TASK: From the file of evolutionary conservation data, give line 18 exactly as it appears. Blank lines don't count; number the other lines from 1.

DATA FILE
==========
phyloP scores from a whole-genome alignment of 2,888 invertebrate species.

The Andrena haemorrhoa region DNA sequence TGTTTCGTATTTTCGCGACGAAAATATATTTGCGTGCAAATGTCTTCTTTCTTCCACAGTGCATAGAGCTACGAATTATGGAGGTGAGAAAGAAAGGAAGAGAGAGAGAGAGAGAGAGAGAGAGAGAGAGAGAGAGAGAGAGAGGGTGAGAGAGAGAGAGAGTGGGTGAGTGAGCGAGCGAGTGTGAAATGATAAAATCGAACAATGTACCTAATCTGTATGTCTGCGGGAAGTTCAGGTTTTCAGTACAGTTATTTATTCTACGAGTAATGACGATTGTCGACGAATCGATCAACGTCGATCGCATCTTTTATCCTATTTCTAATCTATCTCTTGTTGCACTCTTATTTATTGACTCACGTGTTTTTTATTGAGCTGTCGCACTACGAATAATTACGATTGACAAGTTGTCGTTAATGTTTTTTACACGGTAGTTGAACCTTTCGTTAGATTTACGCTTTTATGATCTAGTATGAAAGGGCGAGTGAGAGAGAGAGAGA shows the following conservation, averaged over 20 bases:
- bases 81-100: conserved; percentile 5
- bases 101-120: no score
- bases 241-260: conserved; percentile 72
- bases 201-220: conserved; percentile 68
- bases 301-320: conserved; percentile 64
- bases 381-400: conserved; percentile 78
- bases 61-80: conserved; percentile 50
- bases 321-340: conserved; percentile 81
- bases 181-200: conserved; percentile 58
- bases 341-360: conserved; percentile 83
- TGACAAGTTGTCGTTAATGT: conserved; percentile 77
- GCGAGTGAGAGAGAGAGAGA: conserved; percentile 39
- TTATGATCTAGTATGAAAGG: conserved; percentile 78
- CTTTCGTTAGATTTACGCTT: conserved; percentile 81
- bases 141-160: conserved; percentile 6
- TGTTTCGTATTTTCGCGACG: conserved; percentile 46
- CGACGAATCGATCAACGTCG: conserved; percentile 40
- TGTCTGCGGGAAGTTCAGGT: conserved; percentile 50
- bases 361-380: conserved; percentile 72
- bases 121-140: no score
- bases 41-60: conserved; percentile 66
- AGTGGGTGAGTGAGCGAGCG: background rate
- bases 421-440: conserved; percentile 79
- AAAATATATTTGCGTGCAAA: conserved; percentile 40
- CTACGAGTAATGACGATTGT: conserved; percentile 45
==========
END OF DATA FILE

- TGTTTCGTATTTTCGCGACG: conserved; percentile 46